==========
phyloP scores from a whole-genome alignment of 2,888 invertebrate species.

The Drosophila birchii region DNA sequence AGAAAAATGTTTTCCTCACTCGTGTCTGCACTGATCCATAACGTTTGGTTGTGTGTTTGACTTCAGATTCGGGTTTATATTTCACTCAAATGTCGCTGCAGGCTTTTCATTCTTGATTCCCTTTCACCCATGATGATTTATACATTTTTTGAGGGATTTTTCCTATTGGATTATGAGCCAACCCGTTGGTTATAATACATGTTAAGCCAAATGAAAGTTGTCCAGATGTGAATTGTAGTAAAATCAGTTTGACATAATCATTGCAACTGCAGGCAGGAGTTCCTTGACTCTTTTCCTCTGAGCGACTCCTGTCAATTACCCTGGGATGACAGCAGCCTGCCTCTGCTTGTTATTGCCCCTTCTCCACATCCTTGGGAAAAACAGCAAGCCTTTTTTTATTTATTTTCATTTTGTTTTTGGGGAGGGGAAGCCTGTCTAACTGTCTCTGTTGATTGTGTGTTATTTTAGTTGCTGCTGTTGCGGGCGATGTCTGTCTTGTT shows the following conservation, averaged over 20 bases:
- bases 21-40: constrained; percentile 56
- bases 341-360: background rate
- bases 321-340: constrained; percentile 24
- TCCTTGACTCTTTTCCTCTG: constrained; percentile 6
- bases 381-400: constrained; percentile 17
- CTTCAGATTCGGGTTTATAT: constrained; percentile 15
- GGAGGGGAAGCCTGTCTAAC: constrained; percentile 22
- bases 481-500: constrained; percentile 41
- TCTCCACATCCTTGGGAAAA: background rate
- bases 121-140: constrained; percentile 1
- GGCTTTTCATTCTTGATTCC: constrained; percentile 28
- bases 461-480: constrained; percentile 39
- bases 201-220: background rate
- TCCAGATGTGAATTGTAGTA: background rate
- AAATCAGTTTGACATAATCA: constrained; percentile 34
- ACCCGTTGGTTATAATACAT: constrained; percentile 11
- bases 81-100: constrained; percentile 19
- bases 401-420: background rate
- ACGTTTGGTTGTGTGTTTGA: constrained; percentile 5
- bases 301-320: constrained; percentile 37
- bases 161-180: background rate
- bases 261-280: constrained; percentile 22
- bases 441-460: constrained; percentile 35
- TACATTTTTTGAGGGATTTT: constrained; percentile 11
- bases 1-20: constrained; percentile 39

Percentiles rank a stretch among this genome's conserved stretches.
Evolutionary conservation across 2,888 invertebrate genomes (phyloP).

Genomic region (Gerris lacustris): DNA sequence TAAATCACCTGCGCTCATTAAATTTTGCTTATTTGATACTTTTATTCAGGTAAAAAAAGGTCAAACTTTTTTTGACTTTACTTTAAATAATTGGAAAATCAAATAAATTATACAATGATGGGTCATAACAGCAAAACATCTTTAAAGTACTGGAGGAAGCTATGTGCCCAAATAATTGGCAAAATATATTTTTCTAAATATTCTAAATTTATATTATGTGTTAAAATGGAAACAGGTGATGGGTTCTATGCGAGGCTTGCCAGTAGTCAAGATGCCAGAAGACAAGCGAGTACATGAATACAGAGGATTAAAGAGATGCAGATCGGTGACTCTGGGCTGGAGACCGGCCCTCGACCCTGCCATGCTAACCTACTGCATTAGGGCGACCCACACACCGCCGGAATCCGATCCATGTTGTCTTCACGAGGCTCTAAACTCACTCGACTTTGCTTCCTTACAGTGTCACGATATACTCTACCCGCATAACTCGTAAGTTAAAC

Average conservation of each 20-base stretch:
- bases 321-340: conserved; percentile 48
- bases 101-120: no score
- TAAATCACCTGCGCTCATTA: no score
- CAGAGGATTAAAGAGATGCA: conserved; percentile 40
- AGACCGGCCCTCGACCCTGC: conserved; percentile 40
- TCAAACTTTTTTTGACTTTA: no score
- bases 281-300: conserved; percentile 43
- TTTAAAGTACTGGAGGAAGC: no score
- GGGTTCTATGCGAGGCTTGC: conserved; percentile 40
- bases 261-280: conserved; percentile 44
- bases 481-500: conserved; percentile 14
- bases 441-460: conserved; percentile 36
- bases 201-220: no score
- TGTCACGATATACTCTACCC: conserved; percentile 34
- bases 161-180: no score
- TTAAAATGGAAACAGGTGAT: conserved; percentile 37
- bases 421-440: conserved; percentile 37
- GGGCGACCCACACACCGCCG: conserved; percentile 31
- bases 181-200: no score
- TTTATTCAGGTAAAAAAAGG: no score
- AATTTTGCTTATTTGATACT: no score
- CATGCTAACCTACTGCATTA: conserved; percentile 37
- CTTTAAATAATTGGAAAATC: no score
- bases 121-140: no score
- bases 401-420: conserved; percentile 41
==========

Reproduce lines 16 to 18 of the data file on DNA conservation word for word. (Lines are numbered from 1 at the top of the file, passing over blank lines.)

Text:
- TCCAGATGTGAATTGTAGTA: background rate
- AAATCAGTTTGACATAATCA: constrained; percentile 34
- ACCCGTTGGTTATAATACAT: constrained; percentile 11